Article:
3 Bell Peppers – thickly sliced Baby sweet corn – 130g – Chopped into small round pieces 2 Large Onions – roughly chopped 1 Chilli – use fresh chilli finely chopped (seeds left in for extra heat.) 2 Celery Stalks – roughly chopped 2 large Carrots – roughly chopped 2 litres of vegetable stock Chilli Flakes – 1-2 tablespoons (depending on heat preference) Salt Pepper Vegetable Oil  – 2-6 tablespoons Left over Vale of Mowbray Pork Pie – meat and pastry separated (The amount to use is up to you, however much you have left. A little or a lot.)
Method

Soup

  • Heat the oven to 200c
  • Put the chopped peppers and chopped baby sweet corn onto an oven tray. Sprinkle the veg’ with vegetable oil and chilli flakes and S & P (chilli flakes to your personal taste). Give it a mix to coat all the veg’.
  • Place the tray into the heated oven and cook for approximately 20 min’s, stirring half way through. The veg should look slightly soft and  “caramelised” (the new word for what we used to call, slightly over cooked). When cooked, chop the peppers into medium sized pieces.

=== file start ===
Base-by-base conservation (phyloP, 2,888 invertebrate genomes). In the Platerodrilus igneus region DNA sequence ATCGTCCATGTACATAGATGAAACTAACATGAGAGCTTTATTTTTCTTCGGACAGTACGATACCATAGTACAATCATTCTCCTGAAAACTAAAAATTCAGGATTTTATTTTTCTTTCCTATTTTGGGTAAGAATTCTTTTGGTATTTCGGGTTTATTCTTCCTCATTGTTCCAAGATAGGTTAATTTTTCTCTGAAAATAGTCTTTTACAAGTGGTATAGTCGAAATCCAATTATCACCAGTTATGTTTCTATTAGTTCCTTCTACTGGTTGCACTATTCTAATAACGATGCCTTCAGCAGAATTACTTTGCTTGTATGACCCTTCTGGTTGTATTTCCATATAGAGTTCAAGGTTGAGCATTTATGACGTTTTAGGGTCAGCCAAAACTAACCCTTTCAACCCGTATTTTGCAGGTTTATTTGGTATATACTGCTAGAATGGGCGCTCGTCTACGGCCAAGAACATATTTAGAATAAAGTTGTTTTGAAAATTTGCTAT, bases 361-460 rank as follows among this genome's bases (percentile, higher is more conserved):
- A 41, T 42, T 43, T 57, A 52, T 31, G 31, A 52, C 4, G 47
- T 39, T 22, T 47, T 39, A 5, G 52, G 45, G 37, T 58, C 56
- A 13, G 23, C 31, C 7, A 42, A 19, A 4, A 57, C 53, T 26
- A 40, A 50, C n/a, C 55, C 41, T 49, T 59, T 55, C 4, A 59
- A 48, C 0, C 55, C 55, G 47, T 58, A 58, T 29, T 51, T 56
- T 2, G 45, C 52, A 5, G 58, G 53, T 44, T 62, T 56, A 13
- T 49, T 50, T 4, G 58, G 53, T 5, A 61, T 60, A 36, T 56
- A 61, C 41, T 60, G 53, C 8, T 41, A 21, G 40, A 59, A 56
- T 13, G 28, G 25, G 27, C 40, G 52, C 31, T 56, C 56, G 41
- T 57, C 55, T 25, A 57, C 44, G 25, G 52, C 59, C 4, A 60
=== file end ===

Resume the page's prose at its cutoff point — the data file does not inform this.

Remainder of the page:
• While the vegetables are cooking, get a large pot and add your chopped onions, chopped celery, chopped carrots, and 2 litres of vegetable stock. Add S & P to taste and as much of the chopped chilli as you want. Bring the mixture to the boil. Once boiling, reduce the heat to simmer and let it cook until the vegetables are soft.
  • Once veg’ are soft, blend the mixture until smooth, and transfer back to the pot.
  • Chop the pork pie meat into small chunks (the size of the chunks depends entirely up to your preference).